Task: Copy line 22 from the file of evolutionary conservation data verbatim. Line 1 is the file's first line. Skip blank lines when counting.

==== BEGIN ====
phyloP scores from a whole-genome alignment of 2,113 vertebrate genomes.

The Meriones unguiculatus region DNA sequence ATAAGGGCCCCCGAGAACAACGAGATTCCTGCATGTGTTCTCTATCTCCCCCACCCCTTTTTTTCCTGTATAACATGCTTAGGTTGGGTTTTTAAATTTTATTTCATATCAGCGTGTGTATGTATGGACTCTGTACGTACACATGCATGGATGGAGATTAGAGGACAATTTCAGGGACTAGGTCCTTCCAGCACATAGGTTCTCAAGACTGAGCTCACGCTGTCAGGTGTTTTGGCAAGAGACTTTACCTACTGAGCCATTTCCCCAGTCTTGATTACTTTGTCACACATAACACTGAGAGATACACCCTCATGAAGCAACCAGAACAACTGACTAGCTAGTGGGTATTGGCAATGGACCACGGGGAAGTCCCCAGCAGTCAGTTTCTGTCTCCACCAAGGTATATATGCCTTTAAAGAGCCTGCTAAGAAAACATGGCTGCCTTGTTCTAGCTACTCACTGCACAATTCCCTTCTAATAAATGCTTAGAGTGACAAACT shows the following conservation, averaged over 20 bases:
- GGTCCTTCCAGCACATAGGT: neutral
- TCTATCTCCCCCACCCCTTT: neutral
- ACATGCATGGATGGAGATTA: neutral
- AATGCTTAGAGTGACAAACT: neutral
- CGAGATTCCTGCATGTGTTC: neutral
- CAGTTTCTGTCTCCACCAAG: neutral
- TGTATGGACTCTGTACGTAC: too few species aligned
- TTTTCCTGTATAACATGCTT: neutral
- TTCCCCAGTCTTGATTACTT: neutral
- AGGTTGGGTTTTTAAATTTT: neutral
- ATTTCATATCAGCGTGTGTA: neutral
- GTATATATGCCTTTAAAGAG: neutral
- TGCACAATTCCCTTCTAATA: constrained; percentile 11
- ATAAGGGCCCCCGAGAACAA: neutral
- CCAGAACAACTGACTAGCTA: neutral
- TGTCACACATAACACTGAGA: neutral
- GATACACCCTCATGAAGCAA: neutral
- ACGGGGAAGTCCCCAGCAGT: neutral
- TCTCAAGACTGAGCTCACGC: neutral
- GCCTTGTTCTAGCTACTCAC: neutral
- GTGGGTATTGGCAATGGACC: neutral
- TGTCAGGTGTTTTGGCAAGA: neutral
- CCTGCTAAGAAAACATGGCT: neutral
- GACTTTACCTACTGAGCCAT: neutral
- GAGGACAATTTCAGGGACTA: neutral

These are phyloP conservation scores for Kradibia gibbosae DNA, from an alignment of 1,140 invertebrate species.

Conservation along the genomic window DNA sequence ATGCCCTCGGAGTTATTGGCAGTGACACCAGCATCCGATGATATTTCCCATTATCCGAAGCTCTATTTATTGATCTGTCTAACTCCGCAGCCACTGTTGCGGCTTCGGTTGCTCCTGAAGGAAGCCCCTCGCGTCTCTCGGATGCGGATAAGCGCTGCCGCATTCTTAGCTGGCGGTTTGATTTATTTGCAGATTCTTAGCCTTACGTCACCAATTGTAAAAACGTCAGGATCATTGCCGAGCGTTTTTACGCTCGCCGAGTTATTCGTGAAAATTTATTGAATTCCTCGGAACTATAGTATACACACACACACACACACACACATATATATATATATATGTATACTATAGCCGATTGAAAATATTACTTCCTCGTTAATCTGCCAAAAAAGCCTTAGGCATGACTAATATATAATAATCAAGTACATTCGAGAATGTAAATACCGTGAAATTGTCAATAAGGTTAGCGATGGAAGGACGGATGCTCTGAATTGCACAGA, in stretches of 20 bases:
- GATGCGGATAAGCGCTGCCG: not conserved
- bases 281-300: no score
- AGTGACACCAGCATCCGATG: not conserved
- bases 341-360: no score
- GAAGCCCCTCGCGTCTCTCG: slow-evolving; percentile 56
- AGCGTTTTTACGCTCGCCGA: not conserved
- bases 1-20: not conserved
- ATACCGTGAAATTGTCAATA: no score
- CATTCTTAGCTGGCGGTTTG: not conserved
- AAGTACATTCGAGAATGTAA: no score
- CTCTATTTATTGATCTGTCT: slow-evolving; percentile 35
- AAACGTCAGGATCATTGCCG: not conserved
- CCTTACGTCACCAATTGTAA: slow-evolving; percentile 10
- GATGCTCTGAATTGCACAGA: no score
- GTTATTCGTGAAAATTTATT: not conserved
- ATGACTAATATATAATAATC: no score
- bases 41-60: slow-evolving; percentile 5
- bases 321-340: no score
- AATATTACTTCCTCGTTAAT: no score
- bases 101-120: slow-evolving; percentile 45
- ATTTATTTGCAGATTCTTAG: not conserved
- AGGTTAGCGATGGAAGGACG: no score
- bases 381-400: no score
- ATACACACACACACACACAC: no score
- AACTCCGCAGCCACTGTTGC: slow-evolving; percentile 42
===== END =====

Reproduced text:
- GCCTTGTTCTAGCTACTCAC: neutral